Podcast Episode 134: IRS Mandates Electronic Filing for Smaller Employers
In this episode, Chase Cannon and Suzanne Spradley address recent IRS guidance that mandates electronic filing of certain tax forms – including Forms 1095-C – for smaller employers. Chase describes the background from Congress and the IRS and explains what it means now that any employer filing 10 or more forms (previously, this was 250) will be required to do so through the IRS electronic filing system. Suzanne and Chase discuss the impact on smaller employers, along with updated employer mandate penalties and certain state filing requirements for employers. Chase closes with an outline of a proposed bill in Congress addressing benefits continuation for employees locked out or participating in a strike.
Periodically, NFP's legal experts make the subject of compliance personal for a wide audience. By breaking down the daunting details of emerging policies and bridging the gap between legislation and what it means for the listener, Chase Cannon and Suzanne Spradley make compliance issues relatable and relevant. Visit our Soundcloud page for the most up-to-date episode.
April Get Wise Wednesdays – Register Now
Topic: Spring Cleaning: Benefits Compliance 101
Description: It can be tricky to navigate the myriad of laws affecting benefit plans. Dust off the cobwebs and join us as we provide an overview of federal laws that affect benefits compliance.
Date/Time: April 19, 2023
2:00 to 3:00 p.m. CT (3:00 to 4:00 p.m. ET)
This program is pending approval for 1.0 (general) recertification credit hours toward PHR, SPHR and GPHR recertification through the HR Certification Institute. For more information about certification or recertification, visit the HR Certification Institute website at hrci.org.
Reminder: CAA Pharmacy Benefit and Healthcare Spending Reporting Deadline Approaching
Under the CAA, Section 204, insured and self-insured group health plans are required to report significant information regarding prescription drug and healthcare spending to the government. The 2020 and 2021 calendar year data submissions were due by December 27, 2022. However, a submission grace period was made available to employers who submitted the 2020 and 2021 data in good faith on or before January 31, 2023.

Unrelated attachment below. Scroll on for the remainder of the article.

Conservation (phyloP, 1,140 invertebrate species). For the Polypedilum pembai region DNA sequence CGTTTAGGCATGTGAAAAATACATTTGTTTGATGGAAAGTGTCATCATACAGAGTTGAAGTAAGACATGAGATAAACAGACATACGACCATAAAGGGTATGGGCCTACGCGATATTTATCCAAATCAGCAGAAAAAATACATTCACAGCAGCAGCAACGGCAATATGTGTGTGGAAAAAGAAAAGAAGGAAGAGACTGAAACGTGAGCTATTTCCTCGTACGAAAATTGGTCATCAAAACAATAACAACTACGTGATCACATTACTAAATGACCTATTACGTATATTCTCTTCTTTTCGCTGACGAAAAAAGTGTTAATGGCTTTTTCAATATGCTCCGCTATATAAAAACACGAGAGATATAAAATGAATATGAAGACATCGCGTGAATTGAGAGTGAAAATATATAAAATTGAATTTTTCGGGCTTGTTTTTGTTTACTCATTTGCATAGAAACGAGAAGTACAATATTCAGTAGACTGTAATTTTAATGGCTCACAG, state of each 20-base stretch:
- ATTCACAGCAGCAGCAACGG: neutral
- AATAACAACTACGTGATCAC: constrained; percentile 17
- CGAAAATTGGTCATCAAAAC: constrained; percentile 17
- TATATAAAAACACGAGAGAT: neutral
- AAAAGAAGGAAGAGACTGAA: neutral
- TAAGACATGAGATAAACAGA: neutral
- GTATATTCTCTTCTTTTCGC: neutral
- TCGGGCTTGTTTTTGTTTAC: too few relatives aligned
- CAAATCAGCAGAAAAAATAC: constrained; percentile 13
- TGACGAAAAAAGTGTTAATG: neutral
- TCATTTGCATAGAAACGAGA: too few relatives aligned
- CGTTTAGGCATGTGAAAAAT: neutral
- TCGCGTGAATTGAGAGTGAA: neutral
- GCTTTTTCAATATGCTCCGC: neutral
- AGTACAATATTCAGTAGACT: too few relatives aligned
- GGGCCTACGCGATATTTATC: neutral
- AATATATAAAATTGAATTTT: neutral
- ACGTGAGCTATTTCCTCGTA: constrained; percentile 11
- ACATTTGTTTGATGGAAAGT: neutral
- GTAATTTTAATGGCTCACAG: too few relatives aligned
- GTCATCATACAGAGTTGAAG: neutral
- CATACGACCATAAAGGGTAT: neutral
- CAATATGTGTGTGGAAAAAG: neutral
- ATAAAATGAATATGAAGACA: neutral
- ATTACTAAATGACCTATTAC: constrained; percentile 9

The data must be submitted to the Health Insurance Oversight System (HIOS) in files and formats specified by CMS. As applicable, employers should work closely with their carriers, third-party administrators, pharmacy benefit managers and other vendors to ensure the required information is timely and accurately provided. In some cases, employers that sponsor self-insured plans may need to submit data directly to HIOS. Detailed information regarding the reporting requirements, including instructions, FAQs and a HIOS portal user guide, is available on the CMS website.
CMS recently released the 2022 RxDC Instructions. Employers should be aware that the reporting of 2022 data is due by June 1, 2023. Accordingly, carriers, TPAs and service providers submitting information on behalf of plans will be collecting required information from employers in advance of this deadline. Therefore, employers should respond promptly to requests for needed data, such as the average monthly premium paid by employers and employees, by any deadline set by the carrier, TPA or service provider. (Under limited regulatory relief, some plans were not required to report the average premium information for 2020 and 2021 but must do so for the 2022 reporting year.) Employers should also request written confirmation from the carrier, TPA or service provider of the timely submission.
Reminder: 2022 HSA Contributions and Corrections Deadline April 18
Individuals who were HSA-eligible in 2022 have until the tax filing deadline to make or receive contributions. So, 2022 HSA contributions must generally be made by April 18, 2023. This includes employer contributions. The 2022 contribution limit is $3,650 for self-only coverage and $7,300 for any tier of coverage other than self-only. Those aged 55 and older are permitted an additional catch-up contribution of $1,000.
Generally, an individual’s maximum annual contribution is limited by the number of months they were eligible for the HSA. There is an exception to this rule. An individual who was HSA eligible on December 1 is permitted to contribute the full statutory maximum for the year. However, if eligible employees do not remain HSA eligible through December of the following year, they may experience negative tax consequences.
Individuals who contributed more than the allowable amount for 2022 should remove the excess contributions and associated earnings by April 18, 2023. The excess would be subject to income tax. If the employee fails to remove the excess contribution by the income tax filing deadline, an additional 6% penalty applies for each tax year the excess remains in the account. Employees who were not eligible for a contribution or contributed more than the allowable amount for 2022 should work with the HSA bank/trustee to process the excess contribution. Employees should consult with their tax advisors for specific tax advice and guidance.
For further information, please see IRS Publication 969 and our recent FAQ.